In 1944, Corporal Alby Morrison, former captain of Footscray was the leader of the RAAF club that competed in the Sydney competition during that period.  Although the awarding of the Phelan Medal (the league’s B & F) had been suspended, the talented Morrison, who had represented Victoria and would subsequently be chosen in Footscray’s Team of the Century, was presented with a cup in 1944 for The Best and Most Consistent Player in the Sydney league.

Also in the same year, Collingwood captain, Private Phonse Kyne, who was also stationed in Sydney and captain coach of the St George club, was awarded a cup for Outstanding Fair Play.  Kyne would go on to win three Copeland Trophies at Collingwood and coach the club to two premierships.  Neither of these clubs won the premiership in 1943 or 1944.

SYD FELSTEAD PASSES

While reported on the passing of Alf Penno this week yet another legend of Sydney football, not a player but an administrator, has died suddenly.

He former long term St George president and league official, Syd Felstead, passed away in June 2011, he was 92.

St George Football Club historian, Pat McCourt, penned a profile of this very well respected man who really had the game at heart:

Syd’s journey through life is an amazing story!  His contribution to Australian Rules at St George, throughout Sydney and NSW is invaluable.  I will be brief in my summary; however on Syd’s passing we have to pay a tribute, acknowledge who Syd Felstead was and what he did to establish junior competitions of Australian Rules throughout Sydney.

Syd Felstead born 26 August 1919, Bendigo Victoria, his father dying in early 1920s as result service at Gallipoli and gassing received in France in WW1.  After moves around Victoria, and Paddington in Sydney in 1928, Syd and his mother moved to Dora St Hurstville in 1930 at start of the depression. A time when Syd and his mother eked out a living; Syd on his bike, he named “Greenie” doing deliveries and collecting manure in his billy cart [made from a fruit box and wheels off a pram], selling a cart load to neighbours for sixpence [now five cents]!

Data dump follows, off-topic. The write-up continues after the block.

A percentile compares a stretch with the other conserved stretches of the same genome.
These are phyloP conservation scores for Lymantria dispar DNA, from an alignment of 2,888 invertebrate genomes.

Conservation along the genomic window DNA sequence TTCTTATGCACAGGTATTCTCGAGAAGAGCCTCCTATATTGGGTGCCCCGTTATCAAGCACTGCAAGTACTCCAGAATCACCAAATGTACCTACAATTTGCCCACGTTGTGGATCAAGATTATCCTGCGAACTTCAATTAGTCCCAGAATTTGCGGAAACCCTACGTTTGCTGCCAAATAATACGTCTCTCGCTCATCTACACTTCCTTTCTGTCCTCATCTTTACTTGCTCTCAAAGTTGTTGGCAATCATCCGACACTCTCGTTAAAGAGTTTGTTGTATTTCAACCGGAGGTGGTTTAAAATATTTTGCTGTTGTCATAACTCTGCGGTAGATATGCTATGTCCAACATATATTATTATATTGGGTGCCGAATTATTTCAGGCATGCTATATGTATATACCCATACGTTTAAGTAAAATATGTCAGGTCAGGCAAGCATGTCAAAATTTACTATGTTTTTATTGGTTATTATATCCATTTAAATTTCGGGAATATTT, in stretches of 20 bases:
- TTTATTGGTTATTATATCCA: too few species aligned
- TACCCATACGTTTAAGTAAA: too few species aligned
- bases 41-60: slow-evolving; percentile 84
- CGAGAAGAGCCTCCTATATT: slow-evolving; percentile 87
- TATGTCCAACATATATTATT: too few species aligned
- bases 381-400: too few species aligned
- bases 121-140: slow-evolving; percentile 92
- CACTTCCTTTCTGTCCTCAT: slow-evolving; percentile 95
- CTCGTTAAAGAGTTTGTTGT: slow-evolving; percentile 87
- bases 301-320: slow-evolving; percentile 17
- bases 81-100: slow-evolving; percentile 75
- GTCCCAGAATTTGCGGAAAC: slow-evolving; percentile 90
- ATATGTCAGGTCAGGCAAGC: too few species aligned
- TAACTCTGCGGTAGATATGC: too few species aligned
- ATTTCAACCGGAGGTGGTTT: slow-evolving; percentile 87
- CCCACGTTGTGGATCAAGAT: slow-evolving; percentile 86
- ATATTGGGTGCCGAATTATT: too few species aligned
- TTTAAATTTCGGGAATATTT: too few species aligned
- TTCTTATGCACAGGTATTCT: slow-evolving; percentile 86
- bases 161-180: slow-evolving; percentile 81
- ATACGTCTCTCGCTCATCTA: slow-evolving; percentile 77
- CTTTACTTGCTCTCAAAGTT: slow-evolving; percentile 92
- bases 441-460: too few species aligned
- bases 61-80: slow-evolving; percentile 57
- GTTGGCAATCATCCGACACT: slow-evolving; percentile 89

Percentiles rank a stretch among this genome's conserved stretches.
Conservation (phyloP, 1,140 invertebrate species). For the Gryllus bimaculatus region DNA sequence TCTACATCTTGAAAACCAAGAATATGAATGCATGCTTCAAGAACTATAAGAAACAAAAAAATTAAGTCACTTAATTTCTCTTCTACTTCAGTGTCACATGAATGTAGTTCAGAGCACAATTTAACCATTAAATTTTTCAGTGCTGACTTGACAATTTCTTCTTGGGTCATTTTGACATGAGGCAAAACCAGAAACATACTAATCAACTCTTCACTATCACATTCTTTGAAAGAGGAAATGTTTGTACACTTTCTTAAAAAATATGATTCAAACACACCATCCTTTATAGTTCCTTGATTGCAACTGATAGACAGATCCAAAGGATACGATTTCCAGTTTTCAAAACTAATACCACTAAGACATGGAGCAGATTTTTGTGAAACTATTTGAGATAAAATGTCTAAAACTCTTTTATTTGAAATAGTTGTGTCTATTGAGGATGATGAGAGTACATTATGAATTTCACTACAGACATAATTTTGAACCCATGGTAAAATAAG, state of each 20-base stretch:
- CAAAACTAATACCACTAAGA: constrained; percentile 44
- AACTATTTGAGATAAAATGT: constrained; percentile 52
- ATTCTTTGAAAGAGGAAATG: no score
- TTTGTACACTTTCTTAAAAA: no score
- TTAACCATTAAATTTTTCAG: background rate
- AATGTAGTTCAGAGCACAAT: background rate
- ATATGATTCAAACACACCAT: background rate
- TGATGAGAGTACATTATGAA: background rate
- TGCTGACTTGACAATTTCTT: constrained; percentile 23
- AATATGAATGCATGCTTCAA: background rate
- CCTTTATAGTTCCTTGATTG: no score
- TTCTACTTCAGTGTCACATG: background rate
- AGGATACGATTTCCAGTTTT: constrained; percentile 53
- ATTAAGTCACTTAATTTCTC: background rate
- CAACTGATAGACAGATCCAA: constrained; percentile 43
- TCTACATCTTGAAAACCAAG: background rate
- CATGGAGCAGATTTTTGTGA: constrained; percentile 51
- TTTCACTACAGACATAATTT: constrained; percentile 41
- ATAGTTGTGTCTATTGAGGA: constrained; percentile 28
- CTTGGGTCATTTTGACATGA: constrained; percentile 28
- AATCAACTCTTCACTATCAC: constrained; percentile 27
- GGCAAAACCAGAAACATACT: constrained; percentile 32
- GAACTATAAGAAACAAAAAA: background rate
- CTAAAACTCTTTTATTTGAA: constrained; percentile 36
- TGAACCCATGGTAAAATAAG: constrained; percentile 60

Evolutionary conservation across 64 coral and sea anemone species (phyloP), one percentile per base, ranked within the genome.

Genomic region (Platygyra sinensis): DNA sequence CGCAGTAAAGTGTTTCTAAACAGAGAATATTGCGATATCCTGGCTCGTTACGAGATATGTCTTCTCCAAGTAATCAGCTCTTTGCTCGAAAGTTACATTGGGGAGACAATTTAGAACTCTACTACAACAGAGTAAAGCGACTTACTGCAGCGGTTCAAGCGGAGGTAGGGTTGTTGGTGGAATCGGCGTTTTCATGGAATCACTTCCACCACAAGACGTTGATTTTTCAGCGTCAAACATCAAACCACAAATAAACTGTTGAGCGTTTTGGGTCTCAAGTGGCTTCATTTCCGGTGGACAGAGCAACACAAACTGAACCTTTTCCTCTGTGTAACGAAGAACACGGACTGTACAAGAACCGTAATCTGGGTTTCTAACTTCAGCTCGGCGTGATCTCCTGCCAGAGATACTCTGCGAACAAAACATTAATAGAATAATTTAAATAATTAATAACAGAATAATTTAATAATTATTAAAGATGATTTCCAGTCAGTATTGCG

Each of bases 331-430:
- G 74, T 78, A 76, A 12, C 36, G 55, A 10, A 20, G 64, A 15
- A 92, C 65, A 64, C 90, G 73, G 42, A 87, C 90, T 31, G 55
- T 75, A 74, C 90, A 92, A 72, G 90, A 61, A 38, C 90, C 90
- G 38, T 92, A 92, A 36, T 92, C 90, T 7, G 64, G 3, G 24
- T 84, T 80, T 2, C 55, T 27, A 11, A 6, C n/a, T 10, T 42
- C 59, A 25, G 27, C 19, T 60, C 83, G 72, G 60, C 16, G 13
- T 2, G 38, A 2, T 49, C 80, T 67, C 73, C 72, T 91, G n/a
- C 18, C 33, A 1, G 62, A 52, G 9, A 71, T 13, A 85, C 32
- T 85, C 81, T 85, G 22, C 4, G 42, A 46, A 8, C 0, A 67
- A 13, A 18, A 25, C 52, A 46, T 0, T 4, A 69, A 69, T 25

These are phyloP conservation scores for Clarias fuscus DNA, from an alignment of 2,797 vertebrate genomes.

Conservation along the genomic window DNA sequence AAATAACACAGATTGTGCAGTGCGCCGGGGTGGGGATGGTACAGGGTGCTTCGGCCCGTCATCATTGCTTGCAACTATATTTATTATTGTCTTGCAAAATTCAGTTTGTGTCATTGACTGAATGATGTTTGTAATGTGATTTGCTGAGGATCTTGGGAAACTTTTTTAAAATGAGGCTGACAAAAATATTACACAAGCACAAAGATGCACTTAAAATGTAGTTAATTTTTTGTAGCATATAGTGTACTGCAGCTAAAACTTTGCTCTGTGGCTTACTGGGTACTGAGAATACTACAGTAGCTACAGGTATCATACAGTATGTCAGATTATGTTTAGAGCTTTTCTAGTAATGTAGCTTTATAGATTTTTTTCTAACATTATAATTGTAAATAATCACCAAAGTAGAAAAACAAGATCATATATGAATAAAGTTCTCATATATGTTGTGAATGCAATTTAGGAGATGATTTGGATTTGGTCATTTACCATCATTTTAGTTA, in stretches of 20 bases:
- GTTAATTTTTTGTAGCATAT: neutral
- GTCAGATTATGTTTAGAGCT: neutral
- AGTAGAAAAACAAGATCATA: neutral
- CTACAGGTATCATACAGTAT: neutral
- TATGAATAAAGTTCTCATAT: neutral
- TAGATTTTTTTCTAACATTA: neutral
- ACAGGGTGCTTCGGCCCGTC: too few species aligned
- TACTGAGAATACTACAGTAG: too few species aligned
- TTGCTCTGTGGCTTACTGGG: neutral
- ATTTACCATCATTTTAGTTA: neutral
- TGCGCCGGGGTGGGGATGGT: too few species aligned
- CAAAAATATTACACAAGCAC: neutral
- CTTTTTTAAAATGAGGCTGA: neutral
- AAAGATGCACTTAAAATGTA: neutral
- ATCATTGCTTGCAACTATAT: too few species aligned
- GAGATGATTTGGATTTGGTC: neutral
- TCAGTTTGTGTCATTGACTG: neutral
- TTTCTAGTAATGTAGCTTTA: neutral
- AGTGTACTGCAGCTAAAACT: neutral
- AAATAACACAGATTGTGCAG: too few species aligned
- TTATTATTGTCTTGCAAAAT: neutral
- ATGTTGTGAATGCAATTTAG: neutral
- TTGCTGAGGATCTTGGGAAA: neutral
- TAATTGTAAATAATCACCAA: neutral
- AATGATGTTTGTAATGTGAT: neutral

In 1934 at age 15, having passed the Intermediate certificate, Syd left school eventually got an apprenticeship at ACI Glassworks as a crystal glass cutter, earning eleven shillings and sixpence per week [today’s currency; one dollar and fifteen cents]. He traded his bike “Greenie” on a new Malvern Star, paying it off at two shillings per week [present currency; twenty cents] and played junior Rules matches in local school and local park competitions! Syd commenced in 1938 with St George AFC, in Reserve Grade [St George Third grade was not formed until 1958].

Syd was associated with some greats of that St George era; likes of Phonse Kyne, Jack Browne, and Stan Powditch and was lucky to witness St George’s Premiership in 1938.  Syd also had a strong affiliation with the committee and between 1938 and 1957 (allowing for time spent overseas in WWII with RAAF, crewing in Wellington and Lancaster bombers), played a total of 128 senior games; was a member of 1951 Reserve Grade premiership.

After returning from war, Syd with partners started their own cut glass business, and continued playing with St George, mainly as fullback.  During his time as a player, Syd was an active committee member, with Andrew Glass as President. In 1955 Syd became President, holding the position for 20 years when he stepped aside in 1974.  Under his Presidency, St George played in three consecutive Grand finals between 1964 and 1966; winning 1964 Premiership!